Architect John Macsai (1926-2017) kept his “Eye on Evanston” in scores of columns for the Evanston RoundTable in which he praised, panned, and marveled at what he saw in the city where he’d made his home for 45 years. He gave opinions on all he surveyed, from apartment courtyards to bright orange condo balconies, from new metal facades superimposed on older buildings to Sherman Plaza, a “monster” project he disliked so intensely he once said he’d “have to write a dissertation” to show just how much.

But now John Macsai, this man of strong opinions tempered with humor, has passed away. He died at home Aug. 11 at age 91. Services were held at Beth Emet Synagogue.

City Manager Wally Bobkiewicz saluted Mr. Macsai in a tweet. Already missing Mr. Macsai and his love for Evanston, the City Manager slyly noted that now Evanston was off the hook but “Heaven is going to hear a lot about its design standards.”

John had been married to Geraldine (Gerry) Marcus Macsai for 67 years and was the father of Pamela, Aaron, Marian, and Gwen. He was also a college professor, author, Holocaust survivor, artist, and raconteur.

Born in Budapest, Mr. Macsai studied at the Atelier Art School until 1944 when the Germans invaded Hungary. He was taken away, first to a Nazi work camp with his father. There, he said, “we built airfields, cleared forests, and starved.”

In the same 2002 interview for the Art Institute of Chicago, he said he was then sent on “a kind of death march through Austria” to Mauthausen concentration camp. Enroute, John was forced to leave his father behind, lying on the side of the road with a hurt leg. The camp was liberated by U.S. forces May 5, 1945, and John was among the lucky ones who went home. He went back to Budapest and his mother, who survived the war in hiding.

Mr. Macsai enrolled at the Polytechnical University, persuaded by a practical uncle to give up his dream to study art. In 1947 the Hillel Foundation offered him a scholarship to Miami University of Ohio. He didn’t decide to go, he said, until he saw that the Communists were taking over Hungary.

Despite arriving on campus with minimal English, Mr. Macsai graduated with a bachelor’s degree in architecture in 1949. He headed to Chicago to work with the prestigious Holabird & Root firm. Within a year he was at Skidmore, Owings & Merrill. He worked at several firms briefly, staying long enough at each to learn new skills and often doing free-lance rendering to earn more money.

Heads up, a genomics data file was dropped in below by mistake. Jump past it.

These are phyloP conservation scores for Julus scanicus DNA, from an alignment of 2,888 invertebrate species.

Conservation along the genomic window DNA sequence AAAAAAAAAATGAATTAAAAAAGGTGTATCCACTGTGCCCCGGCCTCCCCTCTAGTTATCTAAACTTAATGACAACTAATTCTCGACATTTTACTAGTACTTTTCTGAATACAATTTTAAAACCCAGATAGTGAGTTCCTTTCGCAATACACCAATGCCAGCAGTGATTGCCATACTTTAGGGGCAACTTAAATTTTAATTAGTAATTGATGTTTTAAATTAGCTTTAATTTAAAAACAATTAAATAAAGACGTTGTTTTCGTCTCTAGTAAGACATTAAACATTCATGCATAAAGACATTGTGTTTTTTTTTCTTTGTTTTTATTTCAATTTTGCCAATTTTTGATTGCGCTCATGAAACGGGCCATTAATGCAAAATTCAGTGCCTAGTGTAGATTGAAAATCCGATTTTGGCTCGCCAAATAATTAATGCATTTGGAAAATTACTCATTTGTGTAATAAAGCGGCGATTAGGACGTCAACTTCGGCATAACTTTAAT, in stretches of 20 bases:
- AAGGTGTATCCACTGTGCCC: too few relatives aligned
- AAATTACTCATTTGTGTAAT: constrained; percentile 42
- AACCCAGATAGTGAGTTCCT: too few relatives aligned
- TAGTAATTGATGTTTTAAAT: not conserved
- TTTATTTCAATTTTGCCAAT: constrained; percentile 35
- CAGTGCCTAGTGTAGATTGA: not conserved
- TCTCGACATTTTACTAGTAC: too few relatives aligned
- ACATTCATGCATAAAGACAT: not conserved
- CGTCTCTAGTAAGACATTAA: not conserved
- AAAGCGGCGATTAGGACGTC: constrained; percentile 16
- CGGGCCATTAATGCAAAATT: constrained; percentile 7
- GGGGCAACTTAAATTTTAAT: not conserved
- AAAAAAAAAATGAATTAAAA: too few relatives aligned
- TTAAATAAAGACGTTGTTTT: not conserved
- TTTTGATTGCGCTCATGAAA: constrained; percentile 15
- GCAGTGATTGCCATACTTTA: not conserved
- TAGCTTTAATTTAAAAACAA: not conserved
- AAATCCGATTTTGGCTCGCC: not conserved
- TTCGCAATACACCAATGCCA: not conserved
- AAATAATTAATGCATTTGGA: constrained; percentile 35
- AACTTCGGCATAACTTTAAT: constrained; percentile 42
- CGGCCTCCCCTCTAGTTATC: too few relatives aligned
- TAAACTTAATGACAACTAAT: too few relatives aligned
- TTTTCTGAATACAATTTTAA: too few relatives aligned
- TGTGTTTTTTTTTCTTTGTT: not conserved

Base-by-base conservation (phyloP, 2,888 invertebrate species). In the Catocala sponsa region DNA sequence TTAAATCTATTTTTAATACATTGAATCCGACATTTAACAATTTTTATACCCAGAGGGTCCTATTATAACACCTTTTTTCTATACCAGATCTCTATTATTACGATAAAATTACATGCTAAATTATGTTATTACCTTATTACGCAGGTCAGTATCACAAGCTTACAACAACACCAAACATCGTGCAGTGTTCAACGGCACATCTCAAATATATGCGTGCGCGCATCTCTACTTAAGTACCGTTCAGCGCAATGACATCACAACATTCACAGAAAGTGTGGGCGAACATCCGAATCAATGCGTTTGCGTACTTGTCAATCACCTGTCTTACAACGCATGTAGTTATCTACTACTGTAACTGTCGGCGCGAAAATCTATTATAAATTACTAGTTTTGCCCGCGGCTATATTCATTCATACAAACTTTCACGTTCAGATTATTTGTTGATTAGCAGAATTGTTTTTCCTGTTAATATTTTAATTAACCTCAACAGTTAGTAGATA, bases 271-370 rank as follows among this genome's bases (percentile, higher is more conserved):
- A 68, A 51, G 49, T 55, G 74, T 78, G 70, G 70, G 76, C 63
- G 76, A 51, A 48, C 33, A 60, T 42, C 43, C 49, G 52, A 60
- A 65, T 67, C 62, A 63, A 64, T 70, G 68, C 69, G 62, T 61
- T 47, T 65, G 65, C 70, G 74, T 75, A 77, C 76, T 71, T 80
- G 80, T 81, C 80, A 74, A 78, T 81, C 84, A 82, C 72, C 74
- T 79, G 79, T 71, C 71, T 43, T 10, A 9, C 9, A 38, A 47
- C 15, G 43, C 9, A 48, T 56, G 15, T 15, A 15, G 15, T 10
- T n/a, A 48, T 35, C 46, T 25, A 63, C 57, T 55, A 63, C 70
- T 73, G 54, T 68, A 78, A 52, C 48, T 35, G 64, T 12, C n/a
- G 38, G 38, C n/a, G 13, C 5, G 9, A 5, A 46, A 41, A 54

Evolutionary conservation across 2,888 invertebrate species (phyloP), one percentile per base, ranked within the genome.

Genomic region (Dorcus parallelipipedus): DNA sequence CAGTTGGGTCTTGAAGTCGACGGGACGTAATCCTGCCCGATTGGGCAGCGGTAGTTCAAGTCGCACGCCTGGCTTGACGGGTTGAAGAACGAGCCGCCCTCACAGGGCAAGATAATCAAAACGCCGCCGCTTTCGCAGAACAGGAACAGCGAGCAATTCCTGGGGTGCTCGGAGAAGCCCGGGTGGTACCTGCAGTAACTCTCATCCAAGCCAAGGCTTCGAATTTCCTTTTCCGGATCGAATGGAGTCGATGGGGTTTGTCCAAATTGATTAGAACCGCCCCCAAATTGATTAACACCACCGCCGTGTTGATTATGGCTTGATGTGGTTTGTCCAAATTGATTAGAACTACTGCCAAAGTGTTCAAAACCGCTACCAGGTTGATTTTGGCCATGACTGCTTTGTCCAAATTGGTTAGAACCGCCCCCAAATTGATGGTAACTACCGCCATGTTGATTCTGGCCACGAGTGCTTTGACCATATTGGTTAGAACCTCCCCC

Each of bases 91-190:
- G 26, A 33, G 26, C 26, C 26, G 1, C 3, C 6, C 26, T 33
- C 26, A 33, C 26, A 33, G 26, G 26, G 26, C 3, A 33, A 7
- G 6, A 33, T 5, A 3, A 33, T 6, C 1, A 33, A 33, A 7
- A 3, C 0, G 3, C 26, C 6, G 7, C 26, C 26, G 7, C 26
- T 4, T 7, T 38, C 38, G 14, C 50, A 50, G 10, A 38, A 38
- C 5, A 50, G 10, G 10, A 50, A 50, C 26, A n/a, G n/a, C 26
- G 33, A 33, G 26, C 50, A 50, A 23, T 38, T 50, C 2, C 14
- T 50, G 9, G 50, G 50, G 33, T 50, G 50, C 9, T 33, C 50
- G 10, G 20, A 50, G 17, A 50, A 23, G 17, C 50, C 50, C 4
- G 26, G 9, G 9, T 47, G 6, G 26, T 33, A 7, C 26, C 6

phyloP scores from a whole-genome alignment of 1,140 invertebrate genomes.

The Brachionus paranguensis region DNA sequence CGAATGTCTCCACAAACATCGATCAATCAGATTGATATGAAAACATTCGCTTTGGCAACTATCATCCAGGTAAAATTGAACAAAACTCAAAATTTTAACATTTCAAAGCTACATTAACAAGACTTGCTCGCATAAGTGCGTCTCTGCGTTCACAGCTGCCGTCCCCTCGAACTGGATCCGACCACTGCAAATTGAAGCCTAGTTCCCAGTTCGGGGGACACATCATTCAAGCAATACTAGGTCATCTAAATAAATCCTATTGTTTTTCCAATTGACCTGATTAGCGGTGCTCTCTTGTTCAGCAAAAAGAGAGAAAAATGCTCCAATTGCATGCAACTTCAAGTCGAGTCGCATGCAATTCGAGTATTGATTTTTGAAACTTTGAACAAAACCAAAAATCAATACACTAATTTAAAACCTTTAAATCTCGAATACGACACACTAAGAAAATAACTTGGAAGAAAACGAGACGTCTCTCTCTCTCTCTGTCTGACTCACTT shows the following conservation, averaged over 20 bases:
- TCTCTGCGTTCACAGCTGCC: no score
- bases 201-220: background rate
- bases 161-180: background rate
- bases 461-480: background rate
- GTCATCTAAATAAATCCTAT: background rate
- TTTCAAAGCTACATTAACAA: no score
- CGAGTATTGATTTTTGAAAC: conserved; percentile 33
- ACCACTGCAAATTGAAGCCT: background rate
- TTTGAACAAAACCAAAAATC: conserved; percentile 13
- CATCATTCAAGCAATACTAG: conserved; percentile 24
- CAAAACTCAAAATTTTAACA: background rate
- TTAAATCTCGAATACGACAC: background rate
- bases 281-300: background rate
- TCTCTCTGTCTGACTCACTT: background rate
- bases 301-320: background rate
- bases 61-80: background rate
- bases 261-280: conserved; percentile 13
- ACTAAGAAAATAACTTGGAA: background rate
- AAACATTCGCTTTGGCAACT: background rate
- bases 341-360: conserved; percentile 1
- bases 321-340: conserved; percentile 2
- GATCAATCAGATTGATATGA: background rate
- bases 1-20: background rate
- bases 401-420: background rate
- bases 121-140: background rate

Only six years after finishing college, he and Robert Hausner started their own firm. From 1955 to 1970, they designed apartment buildings at 1110, 1150, 1240 and 2960 Lake Shore Drive plus Harbor House at 3200, Mr. Macsai’s personal favorite. Blair Kamin, architecture critic of the Chicago Tribune, said they designed “some of Lake Shore Drive’s most eye-catching high-rises.” He also cited Mr. Macsai’s remarkable Purple Hotel in Lincolnwood.

It was a Hyatt Hotel when it opened in 1962 on Touhy Avenue. Over the years, it attracted famous visitors like Roberta Flack, Barry Manilow, and Michael Jordan. It also drew “every 13-year-old boy” planning a bar mitzvah, claimed Gwen Macsai.

Nonetheless, her father liked the building’s design, just not the color which he termed irrelevant. He liked how the concrete frame is exposed, “how the columns are pulled out of the structure…it’s like a human being,” he said, “whose skeleton is on the exterior.”

Mr. Macsai had wanted grey brick but A.N. Pritzker, who commissioned the building, pushed for something livelier. Shown the whole color palate, he chose purple. So purple it was, said Mr Macsai: “You don’t argue with a guy who could borrow $12 million on his signature only.”

In Evanston during the late 1980s, Mr. Macsai designed Evanston Place, on Chicago Avenue between Church and Davis streets. By then, he was working for his own firm, John Macsai and Associates, started in 1975. In 1991 his firm merged with O’Donnell, Wicklun Pigozzi & Peterson. When he retired in 1999, Mr. Macsai was a fellow in the American Institute of Architects in 1968 and had earned 13 AIA awards.

He reinforced his reputation as an architect to reckon with when he spent 25 years on the architecture faculty at the University of Illinois at Chicago, 1970-96.